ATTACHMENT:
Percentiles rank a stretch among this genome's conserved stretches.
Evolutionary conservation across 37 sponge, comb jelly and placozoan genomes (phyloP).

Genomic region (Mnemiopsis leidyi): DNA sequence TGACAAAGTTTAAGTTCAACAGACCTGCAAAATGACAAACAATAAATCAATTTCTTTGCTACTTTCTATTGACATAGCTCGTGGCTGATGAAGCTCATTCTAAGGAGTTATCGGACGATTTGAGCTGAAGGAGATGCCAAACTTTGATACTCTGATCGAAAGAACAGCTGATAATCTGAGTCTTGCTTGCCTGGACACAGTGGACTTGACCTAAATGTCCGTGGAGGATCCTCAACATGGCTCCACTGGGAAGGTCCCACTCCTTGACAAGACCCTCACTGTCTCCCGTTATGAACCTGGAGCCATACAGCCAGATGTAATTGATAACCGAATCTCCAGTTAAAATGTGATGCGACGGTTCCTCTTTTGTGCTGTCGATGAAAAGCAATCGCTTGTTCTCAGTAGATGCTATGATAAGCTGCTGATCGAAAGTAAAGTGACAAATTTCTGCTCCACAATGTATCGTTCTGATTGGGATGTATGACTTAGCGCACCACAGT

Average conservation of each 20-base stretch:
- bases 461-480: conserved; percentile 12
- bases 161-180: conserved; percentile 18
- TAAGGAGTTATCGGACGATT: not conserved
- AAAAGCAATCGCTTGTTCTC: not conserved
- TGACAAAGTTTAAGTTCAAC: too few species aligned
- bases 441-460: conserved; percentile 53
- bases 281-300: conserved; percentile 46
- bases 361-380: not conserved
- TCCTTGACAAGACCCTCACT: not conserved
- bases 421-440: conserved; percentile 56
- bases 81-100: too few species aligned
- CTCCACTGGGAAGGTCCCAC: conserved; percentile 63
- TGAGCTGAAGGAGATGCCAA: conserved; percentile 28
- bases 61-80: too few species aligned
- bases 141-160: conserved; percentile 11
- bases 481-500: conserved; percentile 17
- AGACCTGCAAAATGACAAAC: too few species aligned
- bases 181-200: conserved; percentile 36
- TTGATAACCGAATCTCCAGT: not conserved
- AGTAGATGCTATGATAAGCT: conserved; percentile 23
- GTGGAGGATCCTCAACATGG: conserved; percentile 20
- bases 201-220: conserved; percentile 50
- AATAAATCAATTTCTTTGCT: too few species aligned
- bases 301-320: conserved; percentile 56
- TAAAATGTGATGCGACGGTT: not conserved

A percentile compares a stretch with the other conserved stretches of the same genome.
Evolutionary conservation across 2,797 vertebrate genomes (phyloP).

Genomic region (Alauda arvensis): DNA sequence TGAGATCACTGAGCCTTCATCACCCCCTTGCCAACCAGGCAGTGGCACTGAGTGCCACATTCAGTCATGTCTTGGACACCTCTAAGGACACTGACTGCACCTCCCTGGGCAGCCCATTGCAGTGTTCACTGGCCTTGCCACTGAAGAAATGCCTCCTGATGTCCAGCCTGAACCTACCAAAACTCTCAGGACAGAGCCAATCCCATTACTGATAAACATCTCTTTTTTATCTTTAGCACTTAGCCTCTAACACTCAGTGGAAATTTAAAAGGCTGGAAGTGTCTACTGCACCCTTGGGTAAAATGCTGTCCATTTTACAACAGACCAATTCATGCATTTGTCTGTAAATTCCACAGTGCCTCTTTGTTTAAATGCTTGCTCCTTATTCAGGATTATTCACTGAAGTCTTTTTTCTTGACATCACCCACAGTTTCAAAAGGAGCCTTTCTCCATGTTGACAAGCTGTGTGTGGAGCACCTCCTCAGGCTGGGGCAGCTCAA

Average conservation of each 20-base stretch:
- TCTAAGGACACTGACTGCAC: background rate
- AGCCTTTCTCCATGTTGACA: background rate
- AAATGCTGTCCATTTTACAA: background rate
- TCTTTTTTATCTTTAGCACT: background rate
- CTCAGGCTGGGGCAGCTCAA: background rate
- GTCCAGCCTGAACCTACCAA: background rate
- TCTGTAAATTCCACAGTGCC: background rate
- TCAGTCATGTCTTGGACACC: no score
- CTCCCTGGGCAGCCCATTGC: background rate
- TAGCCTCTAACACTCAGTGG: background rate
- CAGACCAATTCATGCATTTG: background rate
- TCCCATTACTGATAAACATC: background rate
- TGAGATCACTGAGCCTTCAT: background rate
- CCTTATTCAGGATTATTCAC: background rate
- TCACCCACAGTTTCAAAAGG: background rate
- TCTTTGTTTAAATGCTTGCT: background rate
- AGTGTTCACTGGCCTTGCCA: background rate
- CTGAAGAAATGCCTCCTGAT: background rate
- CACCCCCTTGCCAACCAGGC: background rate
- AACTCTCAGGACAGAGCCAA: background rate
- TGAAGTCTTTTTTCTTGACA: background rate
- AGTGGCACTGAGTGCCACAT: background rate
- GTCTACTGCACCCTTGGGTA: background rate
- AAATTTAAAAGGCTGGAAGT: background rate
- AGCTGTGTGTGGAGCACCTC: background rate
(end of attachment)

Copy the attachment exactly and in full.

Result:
Percentiles rank a stretch among this genome's conserved stretches.
Evolutionary conservation across 37 sponge, comb jelly and placozoan genomes (phyloP).

Genomic region (Mnemiopsis leidyi): DNA sequence TGACAAAGTTTAAGTTCAACAGACCTGCAAAATGACAAACAATAAATCAATTTCTTTGCTACTTTCTATTGACATAGCTCGTGGCTGATGAAGCTCATTCTAAGGAGTTATCGGACGATTTGAGCTGAAGGAGATGCCAAACTTTGATACTCTGATCGAAAGAACAGCTGATAATCTGAGTCTTGCTTGCCTGGACACAGTGGACTTGACCTAAATGTCCGTGGAGGATCCTCAACATGGCTCCACTGGGAAGGTCCCACTCCTTGACAAGACCCTCACTGTCTCCCGTTATGAACCTGGAGCCATACAGCCAGATGTAATTGATAACCGAATCTCCAGTTAAAATGTGATGCGACGGTTCCTCTTTTGTGCTGTCGATGAAAAGCAATCGCTTGTTCTCAGTAGATGCTATGATAAGCTGCTGATCGAAAGTAAAGTGACAAATTTCTGCTCCACAATGTATCGTTCTGATTGGGATGTATGACTTAGCGCACCACAGT

Average conservation of each 20-base stretch:
- bases 461-480: conserved; percentile 12
- bases 161-180: conserved; percentile 18
- TAAGGAGTTATCGGACGATT: not conserved
- AAAAGCAATCGCTTGTTCTC: not conserved
- TGACAAAGTTTAAGTTCAAC: too few species aligned
- bases 441-460: conserved; percentile 53
- bases 281-300: conserved; percentile 46
- bases 361-380: not conserved
- TCCTTGACAAGACCCTCACT: not conserved
- bases 421-440: conserved; percentile 56
- bases 81-100: too few species aligned
- CTCCACTGGGAAGGTCCCAC: conserved; percentile 63
- TGAGCTGAAGGAGATGCCAA: conserved; percentile 28
- bases 61-80: too few species aligned
- bases 141-160: conserved; percentile 11
- bases 481-500: conserved; percentile 17
- AGACCTGCAAAATGACAAAC: too few species aligned
- bases 181-200: conserved; percentile 36
- TTGATAACCGAATCTCCAGT: not conserved
- AGTAGATGCTATGATAAGCT: conserved; percentile 23
- GTGGAGGATCCTCAACATGG: conserved; percentile 20
- bases 201-220: conserved; percentile 50
- AATAAATCAATTTCTTTGCT: too few species aligned
- bases 301-320: conserved; percentile 56
- TAAAATGTGATGCGACGGTT: not conserved

A percentile compares a stretch with the other conserved stretches of the same genome.
Evolutionary conservation across 2,797 vertebrate genomes (phyloP).

Genomic region (Alauda arvensis): DNA sequence TGAGATCACTGAGCCTTCATCACCCCCTTGCCAACCAGGCAGTGGCACTGAGTGCCACATTCAGTCATGTCTTGGACACCTCTAAGGACACTGACTGCACCTCCCTGGGCAGCCCATTGCAGTGTTCACTGGCCTTGCCACTGAAGAAATGCCTCCTGATGTCCAGCCTGAACCTACCAAAACTCTCAGGACAGAGCCAATCCCATTACTGATAAACATCTCTTTTTTATCTTTAGCACTTAGCCTCTAACACTCAGTGGAAATTTAAAAGGCTGGAAGTGTCTACTGCACCCTTGGGTAAAATGCTGTCCATTTTACAACAGACCAATTCATGCATTTGTCTGTAAATTCCACAGTGCCTCTTTGTTTAAATGCTTGCTCCTTATTCAGGATTATTCACTGAAGTCTTTTTTCTTGACATCACCCACAGTTTCAAAAGGAGCCTTTCTCCATGTTGACAAGCTGTGTGTGGAGCACCTCCTCAGGCTGGGGCAGCTCAA

Average conservation of each 20-base stretch:
- TCTAAGGACACTGACTGCAC: background rate
- AGCCTTTCTCCATGTTGACA: background rate
- AAATGCTGTCCATTTTACAA: background rate
- TCTTTTTTATCTTTAGCACT: background rate
- CTCAGGCTGGGGCAGCTCAA: background rate
- GTCCAGCCTGAACCTACCAA: background rate
- TCTGTAAATTCCACAGTGCC: background rate
- TCAGTCATGTCTTGGACACC: no score
- CTCCCTGGGCAGCCCATTGC: background rate
- TAGCCTCTAACACTCAGTGG: background rate
- CAGACCAATTCATGCATTTG: background rate
- TCCCATTACTGATAAACATC: background rate
- TGAGATCACTGAGCCTTCAT: background rate
- CCTTATTCAGGATTATTCAC: background rate
- TCACCCACAGTTTCAAAAGG: background rate
- TCTTTGTTTAAATGCTTGCT: background rate
- AGTGTTCACTGGCCTTGCCA: background rate
- CTGAAGAAATGCCTCCTGAT: background rate
- CACCCCCTTGCCAACCAGGC: background rate
- AACTCTCAGGACAGAGCCAA: background rate
- TGAAGTCTTTTTTCTTGACA: background rate
- AGTGGCACTGAGTGCCACAT: background rate
- GTCTACTGCACCCTTGGGTA: background rate
- AAATTTAAAAGGCTGGAAGT: background rate
- AGCTGTGTGTGGAGCACCTC: background rate